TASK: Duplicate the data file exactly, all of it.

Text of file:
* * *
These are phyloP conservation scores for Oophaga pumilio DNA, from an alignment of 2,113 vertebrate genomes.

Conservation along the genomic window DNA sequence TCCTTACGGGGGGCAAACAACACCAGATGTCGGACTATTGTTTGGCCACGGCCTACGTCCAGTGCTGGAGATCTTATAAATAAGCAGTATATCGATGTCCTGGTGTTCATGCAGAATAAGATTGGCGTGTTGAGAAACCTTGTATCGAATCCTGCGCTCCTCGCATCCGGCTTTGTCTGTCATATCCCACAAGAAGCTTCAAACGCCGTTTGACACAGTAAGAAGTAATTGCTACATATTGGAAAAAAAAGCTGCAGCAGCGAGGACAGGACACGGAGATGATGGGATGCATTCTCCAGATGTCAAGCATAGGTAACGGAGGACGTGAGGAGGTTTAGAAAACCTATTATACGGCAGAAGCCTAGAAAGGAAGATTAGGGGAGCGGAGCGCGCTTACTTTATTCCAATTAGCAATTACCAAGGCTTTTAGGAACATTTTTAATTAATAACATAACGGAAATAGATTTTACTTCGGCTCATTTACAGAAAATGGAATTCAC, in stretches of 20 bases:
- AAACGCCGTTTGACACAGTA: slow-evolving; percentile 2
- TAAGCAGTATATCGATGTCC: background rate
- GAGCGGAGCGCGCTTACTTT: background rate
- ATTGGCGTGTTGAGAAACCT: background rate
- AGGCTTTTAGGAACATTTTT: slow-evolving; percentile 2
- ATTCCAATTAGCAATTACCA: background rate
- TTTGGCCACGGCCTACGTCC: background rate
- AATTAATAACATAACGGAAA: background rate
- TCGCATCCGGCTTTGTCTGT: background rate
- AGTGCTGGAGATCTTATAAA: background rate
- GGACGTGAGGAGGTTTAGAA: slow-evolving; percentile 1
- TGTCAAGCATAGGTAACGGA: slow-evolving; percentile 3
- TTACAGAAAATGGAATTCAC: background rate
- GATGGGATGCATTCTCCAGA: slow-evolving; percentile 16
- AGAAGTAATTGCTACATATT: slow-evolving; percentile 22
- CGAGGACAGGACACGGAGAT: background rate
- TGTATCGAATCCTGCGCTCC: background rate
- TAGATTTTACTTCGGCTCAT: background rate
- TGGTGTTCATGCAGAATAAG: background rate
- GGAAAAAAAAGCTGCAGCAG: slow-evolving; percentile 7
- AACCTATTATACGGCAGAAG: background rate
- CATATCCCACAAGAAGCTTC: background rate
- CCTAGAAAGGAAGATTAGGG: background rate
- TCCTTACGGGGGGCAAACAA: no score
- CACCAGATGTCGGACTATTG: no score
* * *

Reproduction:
These are phyloP conservation scores for Oophaga pumilio DNA, from an alignment of 2,113 vertebrate genomes.

Conservation along the genomic window DNA sequence TCCTTACGGGGGGCAAACAACACCAGATGTCGGACTATTGTTTGGCCACGGCCTACGTCCAGTGCTGGAGATCTTATAAATAAGCAGTATATCGATGTCCTGGTGTTCATGCAGAATAAGATTGGCGTGTTGAGAAACCTTGTATCGAATCCTGCGCTCCTCGCATCCGGCTTTGTCTGTCATATCCCACAAGAAGCTTCAAACGCCGTTTGACACAGTAAGAAGTAATTGCTACATATTGGAAAAAAAAGCTGCAGCAGCGAGGACAGGACACGGAGATGATGGGATGCATTCTCCAGATGTCAAGCATAGGTAACGGAGGACGTGAGGAGGTTTAGAAAACCTATTATACGGCAGAAGCCTAGAAAGGAAGATTAGGGGAGCGGAGCGCGCTTACTTTATTCCAATTAGCAATTACCAAGGCTTTTAGGAACATTTTTAATTAATAACATAACGGAAATAGATTTTACTTCGGCTCATTTACAGAAAATGGAATTCAC, in stretches of 20 bases:
- AAACGCCGTTTGACACAGTA: slow-evolving; percentile 2
- TAAGCAGTATATCGATGTCC: background rate
- GAGCGGAGCGCGCTTACTTT: background rate
- ATTGGCGTGTTGAGAAACCT: background rate
- AGGCTTTTAGGAACATTTTT: slow-evolving; percentile 2
- ATTCCAATTAGCAATTACCA: background rate
- TTTGGCCACGGCCTACGTCC: background rate
- AATTAATAACATAACGGAAA: background rate
- TCGCATCCGGCTTTGTCTGT: background rate
- AGTGCTGGAGATCTTATAAA: background rate
- GGACGTGAGGAGGTTTAGAA: slow-evolving; percentile 1
- TGTCAAGCATAGGTAACGGA: slow-evolving; percentile 3
- TTACAGAAAATGGAATTCAC: background rate
- GATGGGATGCATTCTCCAGA: slow-evolving; percentile 16
- AGAAGTAATTGCTACATATT: slow-evolving; percentile 22
- CGAGGACAGGACACGGAGAT: background rate
- TGTATCGAATCCTGCGCTCC: background rate
- TAGATTTTACTTCGGCTCAT: background rate
- TGGTGTTCATGCAGAATAAG: background rate
- GGAAAAAAAAGCTGCAGCAG: slow-evolving; percentile 7
- AACCTATTATACGGCAGAAG: background rate
- CATATCCCACAAGAAGCTTC: background rate
- CCTAGAAAGGAAGATTAGGG: background rate
- TCCTTACGGGGGGCAAACAA: no score
- CACCAGATGTCGGACTATTG: no score